AmandaWhite_400x200
INSIDER

Climate change dwarfs euro crisis when seen from afar

Someone once told me the reason the Dalai Lama is always smiling, even when he’s talking about war, is that his view of the world, and all its troubles, is like a knowing father watching a child work through the wonderment and challenges of life. It is with this view that institutional investors must face the climate change challenge.

Like parents, institutional investors must be patient. To quote his Holiness: “It is a fact that climate change is a slow process taking thousands of years to realise its effect.”

And like parents, institutional investors must show maturity, take the higher ground and lead by example.

If I look back over 2011, and the events that have shaped the institutional investment landscape, what defines this year is not what happened with markets in Europe, although the possibility of a bankrupt country is astounding. When viewed in the context of a long-term horizon, the year was much grander than that, if such a statement is possible.

It is one in which the nexus between climate change and investment strengthened, where investors’ education reached a pinnacle, and the discussion shifted to implementation and execution.

This supersedes the financial turmoil in markets in its simplicity as a very long-term, global and universal problem.

A recent post in The Economist Blog, Democracy in America, describes it thus:

“A hundred years from now, looking back, the only question that will appear important about the historical moment in which we now live is the question of whether or not we did anything to arrest climate change. Everything else – the financial crisis, the life or death of the euro, authoritarianism or democracy in China or Russia, the Great Stagnation or the innovation renaissance, democratisation and/or political Islam in the Arab world, Newt or Mitt or another four years of Barrack – all of this will fade into insignificance… from the perspective of our great-grandchildren, the only thing that is going to seem important… is whether we took collective action, shifted our energy sources, and held the global temperature risk to 2 degrees or less.”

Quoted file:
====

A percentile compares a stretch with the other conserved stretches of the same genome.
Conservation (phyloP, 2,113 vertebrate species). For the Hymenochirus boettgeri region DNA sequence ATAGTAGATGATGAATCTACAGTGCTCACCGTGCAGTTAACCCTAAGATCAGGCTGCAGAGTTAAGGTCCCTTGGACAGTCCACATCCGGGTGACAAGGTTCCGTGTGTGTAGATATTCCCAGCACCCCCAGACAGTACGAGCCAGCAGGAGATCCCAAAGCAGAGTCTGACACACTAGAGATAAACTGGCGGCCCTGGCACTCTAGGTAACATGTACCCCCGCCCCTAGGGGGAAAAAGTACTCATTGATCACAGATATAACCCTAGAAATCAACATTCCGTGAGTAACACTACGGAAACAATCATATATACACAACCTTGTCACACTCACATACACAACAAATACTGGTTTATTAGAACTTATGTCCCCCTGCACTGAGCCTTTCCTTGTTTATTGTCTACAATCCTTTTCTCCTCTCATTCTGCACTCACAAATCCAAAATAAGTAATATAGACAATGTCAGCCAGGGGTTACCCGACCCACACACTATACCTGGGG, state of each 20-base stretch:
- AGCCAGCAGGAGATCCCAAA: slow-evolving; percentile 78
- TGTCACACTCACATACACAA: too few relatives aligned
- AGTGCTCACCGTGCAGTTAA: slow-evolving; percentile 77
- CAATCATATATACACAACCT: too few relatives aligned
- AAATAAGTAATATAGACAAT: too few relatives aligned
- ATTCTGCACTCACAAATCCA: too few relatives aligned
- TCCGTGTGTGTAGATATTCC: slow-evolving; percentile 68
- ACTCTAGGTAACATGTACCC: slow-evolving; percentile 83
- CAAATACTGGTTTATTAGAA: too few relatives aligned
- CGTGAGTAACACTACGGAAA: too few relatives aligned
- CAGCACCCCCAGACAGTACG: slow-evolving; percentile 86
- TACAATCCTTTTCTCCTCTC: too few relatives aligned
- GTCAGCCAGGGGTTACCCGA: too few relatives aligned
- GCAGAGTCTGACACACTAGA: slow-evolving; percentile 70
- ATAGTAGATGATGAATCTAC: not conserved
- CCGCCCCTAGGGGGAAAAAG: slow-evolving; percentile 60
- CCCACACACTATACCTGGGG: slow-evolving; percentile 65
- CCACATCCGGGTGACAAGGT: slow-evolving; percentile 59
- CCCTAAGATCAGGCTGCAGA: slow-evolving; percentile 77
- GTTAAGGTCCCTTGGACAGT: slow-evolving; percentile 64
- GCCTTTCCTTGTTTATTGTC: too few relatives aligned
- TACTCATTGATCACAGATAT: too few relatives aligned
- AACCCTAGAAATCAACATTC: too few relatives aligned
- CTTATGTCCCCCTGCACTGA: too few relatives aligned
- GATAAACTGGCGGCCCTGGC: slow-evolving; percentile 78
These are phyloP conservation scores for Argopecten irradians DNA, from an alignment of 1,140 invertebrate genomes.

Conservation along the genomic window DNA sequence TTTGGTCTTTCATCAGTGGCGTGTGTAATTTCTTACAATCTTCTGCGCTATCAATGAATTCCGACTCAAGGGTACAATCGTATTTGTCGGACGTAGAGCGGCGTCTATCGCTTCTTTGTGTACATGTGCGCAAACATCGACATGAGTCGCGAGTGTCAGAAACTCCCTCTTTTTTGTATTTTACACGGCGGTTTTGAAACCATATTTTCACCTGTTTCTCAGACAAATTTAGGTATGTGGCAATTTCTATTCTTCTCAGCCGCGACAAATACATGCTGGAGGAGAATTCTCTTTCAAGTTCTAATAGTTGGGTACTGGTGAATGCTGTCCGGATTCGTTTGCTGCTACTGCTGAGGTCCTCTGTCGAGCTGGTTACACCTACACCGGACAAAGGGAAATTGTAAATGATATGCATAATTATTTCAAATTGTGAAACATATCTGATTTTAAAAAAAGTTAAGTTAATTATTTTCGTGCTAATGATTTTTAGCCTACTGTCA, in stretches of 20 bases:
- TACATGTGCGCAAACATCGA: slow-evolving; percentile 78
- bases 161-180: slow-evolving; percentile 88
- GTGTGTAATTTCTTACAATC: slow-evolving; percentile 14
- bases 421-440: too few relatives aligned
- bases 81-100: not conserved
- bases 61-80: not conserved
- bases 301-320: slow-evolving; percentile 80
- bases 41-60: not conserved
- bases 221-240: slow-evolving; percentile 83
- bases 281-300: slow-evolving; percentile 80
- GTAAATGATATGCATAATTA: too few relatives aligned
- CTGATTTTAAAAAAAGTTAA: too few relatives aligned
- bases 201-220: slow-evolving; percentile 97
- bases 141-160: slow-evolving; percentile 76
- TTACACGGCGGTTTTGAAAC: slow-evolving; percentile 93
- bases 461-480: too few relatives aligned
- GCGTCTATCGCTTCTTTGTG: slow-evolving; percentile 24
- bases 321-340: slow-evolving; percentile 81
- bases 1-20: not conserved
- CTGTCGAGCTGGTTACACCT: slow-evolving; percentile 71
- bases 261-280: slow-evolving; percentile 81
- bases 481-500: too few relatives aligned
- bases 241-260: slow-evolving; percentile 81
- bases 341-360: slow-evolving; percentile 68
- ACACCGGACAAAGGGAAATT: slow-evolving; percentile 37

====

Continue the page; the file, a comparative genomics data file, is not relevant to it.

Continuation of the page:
The institutional investment market is an important cog in this wheel: its investment horizons are long term; it has capital to invest; and fiduciary duty is at its philosophical core.

On the sell side, climate change filters are now being applied to bonds, as well as equities, as part of the regular risk analysis of leading funds managers.

On the asset owner side there has also been much development beyond a philosophical discussion.

One of the defining moments this year include the release of the ground breaking report by Mercer, Climate Change Scenarios: Implications for Strategic Asset Allocation, in collaboration with 14 institutional investors from around the globe.

It was ground breaking because it was practical, and many large institutional investors, including CalPERS are looking at how to incorporate climate change into their investment decision making and implementation.

The Mercer report argues traditional approaches to modelling strategic asset allocation fail to take account of climate change risk because they rely on historical quantitative analysis.

The rhetoric around allocating assets according to underlying risk, not traditional asset classes, has been everlasting this year from a number of points of view.

In this context the report uses scenario analysis to model climate change risks using a framework of technology, impact and policy, and found that as much as 10 per cent of a portfolio’s risk could be attributable to climate policy. If this is true, then it should also account for one-tenth of the time.

The takeout for institutional investors is to use a factor-risk framework to combat these risks, as well as add a specific allocation to climate-sensitive assets.

In addition, engagement with policy makers is essential to ensure the development of private capital deployment, and in this area progress is slow.

Case in point is the vague and ambiguous nature of the agreement at the recent UN climate change summit, which is both frustrating and promising.

The Investor Summit on Climate Risk and Energy Solutions, a collaboration between Ceres and the United Nations, in January 2012 is a perfect way to carry this momentum into next year.

0 comments